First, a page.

According to the IEA, there are currently 18 direct air capture plants in operation around the world. They’re located in Europe, Canada, or the US, and most of them use the CO2 for commercial purposes, with a couple storing it away for all eternity. Direct air capture (DAC) is a controversial technology, with opponents citing its high cost and energy usage. Indeed, when you consider the amount of CO2 in the atmosphere relative to the amount that any single DAC plant—or many of them collectively—can capture, and hold that up against their cost, it seems a bit silly to even be trying.
But given the lack of other great options available to stop the planet from bursting into flames, both the Intergovernmental Panel on Climate Change and the International Energy Agency say we shouldn’t discard DAC just yet—on the contrary, we should be trying to find ways to cut its costs and up its efficiency. A team from Lehigh University and Tianjin University have made one such breakthrough, developing a material they say can capture three times as much carbon as those currently in use.
Described in a paper published today in Science Advances, the material could make DAC a far more viable technology by eliminating some of its financial and practical obstacles, the team says.
Many of the carbon capture plants that are currently operational or under construction (including Iceland’s Orca and Mammoth and Wyoming’s Project Bison) use solid DAC technology: blocks of fans push air through sorbent filters that chemically bind with CO2. The filters need to be heated and placed under a vacuum to release the CO2, which must then be compressed under extremely high pressure.
These last steps are what drive carbon capture’s energy use and costs so high. The CO2 in Earth’s atmosphere is very diluted; according to the paper’s authors, its average concentration is about 400 parts per million. That means a lot of air needs to be blown through the sorbent filters for them to capture just a little CO2. Since it takes so much energy to separate the captured CO2 (called the “desorption” process), we want as much CO2 as possible to be getting captured in the first place.
The Lehigh-Tianjin team created what they call a hybrid sorbent. They started with a synthetic resin, which they soaked in a copper-chloride solution. The copper acts as a catalyst for the reaction that causes CO2 to bind to the resin, making the reaction go faster and use less energy. Besides being mechanically strong and chemically stable, the sorbent can be regenerated using salt solutions—including seawater—at temperatures lower than 90 degrees Celsius.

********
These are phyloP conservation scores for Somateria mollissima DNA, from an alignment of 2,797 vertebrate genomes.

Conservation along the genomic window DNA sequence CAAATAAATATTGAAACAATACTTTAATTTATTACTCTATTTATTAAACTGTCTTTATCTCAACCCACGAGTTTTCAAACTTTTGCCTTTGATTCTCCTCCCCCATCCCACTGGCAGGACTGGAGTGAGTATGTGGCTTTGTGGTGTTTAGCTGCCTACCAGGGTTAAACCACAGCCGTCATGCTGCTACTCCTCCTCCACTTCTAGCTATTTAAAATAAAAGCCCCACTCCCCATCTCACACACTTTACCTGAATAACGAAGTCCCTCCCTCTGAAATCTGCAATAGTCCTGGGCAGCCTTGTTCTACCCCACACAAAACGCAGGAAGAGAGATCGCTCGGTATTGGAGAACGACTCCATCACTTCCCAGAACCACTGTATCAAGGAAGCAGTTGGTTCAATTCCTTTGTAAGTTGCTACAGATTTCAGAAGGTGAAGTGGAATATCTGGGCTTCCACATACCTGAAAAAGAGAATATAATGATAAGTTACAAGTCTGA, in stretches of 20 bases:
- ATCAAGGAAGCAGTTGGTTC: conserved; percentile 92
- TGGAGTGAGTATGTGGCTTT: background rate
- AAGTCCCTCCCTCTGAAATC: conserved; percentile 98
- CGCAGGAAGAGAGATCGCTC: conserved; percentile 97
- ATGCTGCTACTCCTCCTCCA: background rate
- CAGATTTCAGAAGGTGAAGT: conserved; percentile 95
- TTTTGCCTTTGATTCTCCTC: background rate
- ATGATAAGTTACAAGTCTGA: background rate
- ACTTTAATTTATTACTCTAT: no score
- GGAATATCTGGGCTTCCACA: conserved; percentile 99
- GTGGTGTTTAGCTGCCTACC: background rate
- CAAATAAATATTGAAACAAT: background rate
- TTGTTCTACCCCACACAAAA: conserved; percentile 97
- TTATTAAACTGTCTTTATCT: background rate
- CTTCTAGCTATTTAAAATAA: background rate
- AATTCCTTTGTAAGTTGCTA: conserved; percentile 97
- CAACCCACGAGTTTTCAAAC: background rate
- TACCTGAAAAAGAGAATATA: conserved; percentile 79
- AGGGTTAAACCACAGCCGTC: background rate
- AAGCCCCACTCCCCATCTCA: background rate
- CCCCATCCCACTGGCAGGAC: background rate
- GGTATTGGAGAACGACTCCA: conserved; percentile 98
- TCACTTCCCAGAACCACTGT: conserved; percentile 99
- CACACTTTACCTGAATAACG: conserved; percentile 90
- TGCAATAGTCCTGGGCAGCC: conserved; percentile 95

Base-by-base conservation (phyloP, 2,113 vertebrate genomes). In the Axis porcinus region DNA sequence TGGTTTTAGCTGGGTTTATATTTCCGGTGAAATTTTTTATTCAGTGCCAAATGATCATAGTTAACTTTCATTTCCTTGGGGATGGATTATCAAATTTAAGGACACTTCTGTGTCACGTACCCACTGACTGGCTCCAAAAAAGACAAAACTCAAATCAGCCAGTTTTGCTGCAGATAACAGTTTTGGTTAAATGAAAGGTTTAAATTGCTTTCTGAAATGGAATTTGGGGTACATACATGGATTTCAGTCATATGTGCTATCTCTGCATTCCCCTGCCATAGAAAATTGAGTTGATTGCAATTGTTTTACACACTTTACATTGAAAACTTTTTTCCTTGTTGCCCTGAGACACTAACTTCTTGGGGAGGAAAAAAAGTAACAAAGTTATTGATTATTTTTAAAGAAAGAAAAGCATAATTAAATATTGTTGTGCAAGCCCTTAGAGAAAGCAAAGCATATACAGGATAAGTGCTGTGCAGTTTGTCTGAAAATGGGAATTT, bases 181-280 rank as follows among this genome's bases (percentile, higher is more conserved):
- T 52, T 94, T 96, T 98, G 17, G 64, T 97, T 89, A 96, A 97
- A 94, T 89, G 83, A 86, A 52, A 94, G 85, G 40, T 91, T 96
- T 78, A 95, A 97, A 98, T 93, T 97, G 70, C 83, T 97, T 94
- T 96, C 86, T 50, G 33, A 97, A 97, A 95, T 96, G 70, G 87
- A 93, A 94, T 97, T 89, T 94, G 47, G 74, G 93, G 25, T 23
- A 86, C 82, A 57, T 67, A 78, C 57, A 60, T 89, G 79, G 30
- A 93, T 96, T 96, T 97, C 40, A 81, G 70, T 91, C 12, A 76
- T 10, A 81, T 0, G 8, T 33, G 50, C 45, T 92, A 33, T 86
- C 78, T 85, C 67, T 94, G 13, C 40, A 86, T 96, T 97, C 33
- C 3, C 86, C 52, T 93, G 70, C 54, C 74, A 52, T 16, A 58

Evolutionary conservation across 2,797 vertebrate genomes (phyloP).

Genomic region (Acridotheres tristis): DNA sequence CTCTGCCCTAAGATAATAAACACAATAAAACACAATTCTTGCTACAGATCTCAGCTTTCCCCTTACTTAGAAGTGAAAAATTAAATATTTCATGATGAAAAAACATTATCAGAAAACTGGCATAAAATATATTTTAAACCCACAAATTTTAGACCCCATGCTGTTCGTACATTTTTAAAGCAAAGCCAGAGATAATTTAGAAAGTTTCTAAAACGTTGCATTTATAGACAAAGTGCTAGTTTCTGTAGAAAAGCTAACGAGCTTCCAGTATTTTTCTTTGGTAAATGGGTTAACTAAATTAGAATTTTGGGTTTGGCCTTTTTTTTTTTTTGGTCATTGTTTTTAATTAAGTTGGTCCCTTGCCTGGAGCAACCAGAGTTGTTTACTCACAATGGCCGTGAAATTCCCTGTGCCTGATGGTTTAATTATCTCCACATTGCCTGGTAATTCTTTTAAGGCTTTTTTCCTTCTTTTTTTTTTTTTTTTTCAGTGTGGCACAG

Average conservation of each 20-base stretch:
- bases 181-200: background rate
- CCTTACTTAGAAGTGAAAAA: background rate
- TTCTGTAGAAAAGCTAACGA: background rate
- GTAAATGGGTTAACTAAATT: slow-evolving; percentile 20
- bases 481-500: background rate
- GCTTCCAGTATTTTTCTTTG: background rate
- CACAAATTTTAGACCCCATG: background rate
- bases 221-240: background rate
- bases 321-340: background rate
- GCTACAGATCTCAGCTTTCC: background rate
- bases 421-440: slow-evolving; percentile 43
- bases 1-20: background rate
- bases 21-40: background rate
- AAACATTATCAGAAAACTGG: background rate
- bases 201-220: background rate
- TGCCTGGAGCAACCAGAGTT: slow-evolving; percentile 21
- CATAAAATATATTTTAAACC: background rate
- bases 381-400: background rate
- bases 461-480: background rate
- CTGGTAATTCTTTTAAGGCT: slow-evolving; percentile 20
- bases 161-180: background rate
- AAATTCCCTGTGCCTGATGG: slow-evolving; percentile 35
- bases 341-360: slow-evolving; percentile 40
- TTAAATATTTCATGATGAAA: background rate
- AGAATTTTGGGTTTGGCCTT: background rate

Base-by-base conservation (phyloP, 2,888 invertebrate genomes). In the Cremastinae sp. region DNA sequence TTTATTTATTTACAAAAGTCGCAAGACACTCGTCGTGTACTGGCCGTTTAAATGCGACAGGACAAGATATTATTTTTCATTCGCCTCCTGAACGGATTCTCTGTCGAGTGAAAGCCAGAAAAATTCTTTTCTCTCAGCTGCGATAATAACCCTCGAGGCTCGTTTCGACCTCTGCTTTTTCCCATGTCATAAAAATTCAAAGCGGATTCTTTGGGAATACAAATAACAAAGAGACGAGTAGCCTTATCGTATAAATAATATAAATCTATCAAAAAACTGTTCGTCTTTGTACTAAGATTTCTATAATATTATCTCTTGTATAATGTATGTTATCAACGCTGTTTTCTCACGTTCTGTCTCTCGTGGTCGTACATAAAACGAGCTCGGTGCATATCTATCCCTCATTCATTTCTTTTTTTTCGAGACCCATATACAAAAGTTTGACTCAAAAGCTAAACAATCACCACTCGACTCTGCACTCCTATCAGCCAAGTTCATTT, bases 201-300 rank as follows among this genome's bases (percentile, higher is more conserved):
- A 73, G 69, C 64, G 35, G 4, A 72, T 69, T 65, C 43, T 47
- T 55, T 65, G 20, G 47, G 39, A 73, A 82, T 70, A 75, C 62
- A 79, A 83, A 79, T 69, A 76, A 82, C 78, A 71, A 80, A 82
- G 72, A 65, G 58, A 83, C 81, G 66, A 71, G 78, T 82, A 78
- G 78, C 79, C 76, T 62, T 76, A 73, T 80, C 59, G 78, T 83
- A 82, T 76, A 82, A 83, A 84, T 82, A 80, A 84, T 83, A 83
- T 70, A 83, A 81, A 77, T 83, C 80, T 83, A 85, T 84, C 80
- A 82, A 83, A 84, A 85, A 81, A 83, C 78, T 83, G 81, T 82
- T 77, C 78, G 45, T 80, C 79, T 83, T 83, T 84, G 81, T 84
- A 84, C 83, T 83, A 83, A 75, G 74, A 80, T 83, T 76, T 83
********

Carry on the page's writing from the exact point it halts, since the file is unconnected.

The team reported that one kilogram of their material was able to absorb 5.1 mol of CO2; in comparison, most solid sorbents currently in use for DAC have absorption capacities of 1.0 to 1.5 mol per kilogram. In between capture cycles they used seawater to regenerate the capture column, repeating the cycle 15 times without a noticeable decrease in the amount of CO2 the material was able to capture.
The main byproduct of the chemical reaction was carbonic acid, which the team noted can be easily neutralized into baking soda and deposited in the ocean. “Spent regenerant can be safely returned to the sea, an infinite sink for captured CO2,” they wrote. “Such a sequestration technique will also eliminate the energy needed for pressurizing and liquefying CO2 before deepwell injection.” This method would be most relevant in locations close to an ocean where geological storage—that is, injecting CO2 underground to turn it into rock—isn’t possible.
Using this newly-created material in large-scale carbon capture operations could be a game-changer. Not only would the manufacturing process for the sorbent be cheap and scalable, it would capture more CO2 and require less energy.
But would all that be enough to make direct air capture worthwhile, and truly put a dent in atmospheric CO2? To put it bluntly, probably not. Right now the world’s DAC facilities collectively capture 0.01 million metric tons of CO2. The IEA’s 2022 report on the technology estimates we’ll need to be capturing 85 million metric tons by 2030 to avoid the worst impacts of climate change.
No matter which way you do the math, it seems like a long shot; rather than a material that absorbs three times as much CO2 per unit, we need one that absorbs 3,000 times as much. But as we’ve witnessed throughout history, most scientific advances happen incrementally, not all at once. If we’re to reach a point where direct air capture is a true solution, it will take many more baby steps—like this one—to get there.